There’s a new fad taking place on the snow. Led by residents and campers, snowshoe art has hit the small northern Ontario town of Schreiber.
The designs dotting nearby lakes are, “based on work by Simon Beck, a cartographer and snow artist from England,” explained Kim Asmussen, who is taking part in the snowshoe art. The artistic renderings are composed using a series of intersecting lines or circles.
The outdoor activity has a fairly low barrier to entry; all you need are snowshoes, a compass (if you’re making larger shapes), a tape measure to pace your distances, and a long rope to make larger circles.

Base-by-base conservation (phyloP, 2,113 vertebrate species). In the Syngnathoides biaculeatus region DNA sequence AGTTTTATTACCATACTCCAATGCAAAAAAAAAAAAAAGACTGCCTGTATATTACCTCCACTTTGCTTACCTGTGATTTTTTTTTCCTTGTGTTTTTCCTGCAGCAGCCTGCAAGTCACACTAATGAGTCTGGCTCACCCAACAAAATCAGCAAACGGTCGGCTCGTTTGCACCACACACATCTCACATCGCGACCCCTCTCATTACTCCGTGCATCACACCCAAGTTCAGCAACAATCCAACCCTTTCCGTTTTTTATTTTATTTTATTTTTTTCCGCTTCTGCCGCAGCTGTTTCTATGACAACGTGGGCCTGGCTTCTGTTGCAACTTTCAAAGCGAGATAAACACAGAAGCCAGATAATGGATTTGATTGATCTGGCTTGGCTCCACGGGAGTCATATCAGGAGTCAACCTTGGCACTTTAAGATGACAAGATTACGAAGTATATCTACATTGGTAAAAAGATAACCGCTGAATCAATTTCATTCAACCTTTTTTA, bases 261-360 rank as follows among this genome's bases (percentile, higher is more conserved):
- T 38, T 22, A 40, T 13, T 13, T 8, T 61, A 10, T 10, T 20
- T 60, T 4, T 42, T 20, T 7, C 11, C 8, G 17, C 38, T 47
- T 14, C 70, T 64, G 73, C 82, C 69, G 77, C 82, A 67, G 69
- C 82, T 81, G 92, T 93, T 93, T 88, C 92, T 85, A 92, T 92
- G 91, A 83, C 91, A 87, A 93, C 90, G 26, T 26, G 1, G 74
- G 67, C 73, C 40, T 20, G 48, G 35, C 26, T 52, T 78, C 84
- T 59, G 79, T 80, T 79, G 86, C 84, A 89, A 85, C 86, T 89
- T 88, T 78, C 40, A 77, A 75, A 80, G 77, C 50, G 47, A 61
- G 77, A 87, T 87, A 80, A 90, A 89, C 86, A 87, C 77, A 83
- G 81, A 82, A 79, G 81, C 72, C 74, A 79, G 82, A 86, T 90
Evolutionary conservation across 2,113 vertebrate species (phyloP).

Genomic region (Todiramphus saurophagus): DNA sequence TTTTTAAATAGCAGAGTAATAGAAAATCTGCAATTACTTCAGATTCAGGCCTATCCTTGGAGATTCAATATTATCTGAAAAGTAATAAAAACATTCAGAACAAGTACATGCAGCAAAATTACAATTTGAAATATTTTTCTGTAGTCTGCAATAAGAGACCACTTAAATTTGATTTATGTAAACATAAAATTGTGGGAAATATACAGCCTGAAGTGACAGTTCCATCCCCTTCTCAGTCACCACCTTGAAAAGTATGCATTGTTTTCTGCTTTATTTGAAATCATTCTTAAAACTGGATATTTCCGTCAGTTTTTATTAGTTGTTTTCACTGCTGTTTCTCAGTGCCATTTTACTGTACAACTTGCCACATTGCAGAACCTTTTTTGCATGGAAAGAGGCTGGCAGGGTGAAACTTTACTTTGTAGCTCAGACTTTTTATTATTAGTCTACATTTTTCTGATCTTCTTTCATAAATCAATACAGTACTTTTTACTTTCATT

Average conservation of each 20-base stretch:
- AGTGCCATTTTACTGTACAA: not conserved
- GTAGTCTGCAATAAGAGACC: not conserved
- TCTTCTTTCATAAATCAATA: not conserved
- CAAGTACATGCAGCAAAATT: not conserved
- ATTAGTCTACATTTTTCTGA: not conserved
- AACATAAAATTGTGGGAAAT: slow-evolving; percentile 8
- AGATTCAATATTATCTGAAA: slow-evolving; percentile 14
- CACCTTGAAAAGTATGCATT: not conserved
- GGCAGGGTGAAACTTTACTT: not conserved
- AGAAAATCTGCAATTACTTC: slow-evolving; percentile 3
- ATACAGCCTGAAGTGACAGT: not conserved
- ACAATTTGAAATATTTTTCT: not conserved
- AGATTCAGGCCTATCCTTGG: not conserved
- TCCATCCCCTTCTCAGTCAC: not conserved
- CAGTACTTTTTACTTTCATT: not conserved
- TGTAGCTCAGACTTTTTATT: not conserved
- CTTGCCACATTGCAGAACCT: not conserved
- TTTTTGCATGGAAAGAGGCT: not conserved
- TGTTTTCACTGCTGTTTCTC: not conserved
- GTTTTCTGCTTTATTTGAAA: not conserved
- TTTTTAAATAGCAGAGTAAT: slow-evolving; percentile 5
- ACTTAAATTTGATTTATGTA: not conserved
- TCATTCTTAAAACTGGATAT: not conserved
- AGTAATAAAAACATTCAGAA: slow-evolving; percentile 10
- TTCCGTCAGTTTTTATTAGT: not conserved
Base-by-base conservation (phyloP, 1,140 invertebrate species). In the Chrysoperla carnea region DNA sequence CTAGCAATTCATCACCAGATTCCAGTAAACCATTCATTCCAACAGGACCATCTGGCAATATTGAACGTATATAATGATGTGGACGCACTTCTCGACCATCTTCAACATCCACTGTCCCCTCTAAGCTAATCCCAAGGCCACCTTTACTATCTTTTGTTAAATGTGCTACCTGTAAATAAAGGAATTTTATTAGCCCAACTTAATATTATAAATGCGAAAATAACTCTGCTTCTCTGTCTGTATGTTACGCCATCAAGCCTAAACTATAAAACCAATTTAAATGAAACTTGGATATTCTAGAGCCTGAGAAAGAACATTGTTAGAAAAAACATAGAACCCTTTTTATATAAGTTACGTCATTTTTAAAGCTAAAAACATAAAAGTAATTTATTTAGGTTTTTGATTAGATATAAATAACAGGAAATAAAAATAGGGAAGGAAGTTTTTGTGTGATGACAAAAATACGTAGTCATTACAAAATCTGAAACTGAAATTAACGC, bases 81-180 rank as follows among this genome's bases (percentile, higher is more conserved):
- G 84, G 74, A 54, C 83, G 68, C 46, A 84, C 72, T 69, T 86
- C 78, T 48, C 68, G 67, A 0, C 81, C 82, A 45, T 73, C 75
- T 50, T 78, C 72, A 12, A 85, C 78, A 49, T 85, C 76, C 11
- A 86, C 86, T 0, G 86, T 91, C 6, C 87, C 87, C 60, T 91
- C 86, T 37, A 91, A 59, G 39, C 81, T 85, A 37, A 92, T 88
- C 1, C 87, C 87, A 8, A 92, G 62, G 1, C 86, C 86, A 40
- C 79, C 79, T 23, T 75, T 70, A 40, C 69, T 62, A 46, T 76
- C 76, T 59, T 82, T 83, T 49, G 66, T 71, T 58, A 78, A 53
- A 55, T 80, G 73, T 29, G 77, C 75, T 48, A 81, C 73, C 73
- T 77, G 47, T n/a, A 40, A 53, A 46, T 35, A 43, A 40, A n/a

“If you have difficulty making a small circle then just put a pole or stick in the ground and walk around it,” recommends Asmussen.
You’ll also want to choose a spot on the lake where the snow is likely to remain undisturbed. Sunny weather, she says, is the best time to make the designs because the lines are easier to see.
Don’t wait to pull out your camera to capture the moment, there’s a good chance wind will blow your design away or a fresh drop of snow will cover it up.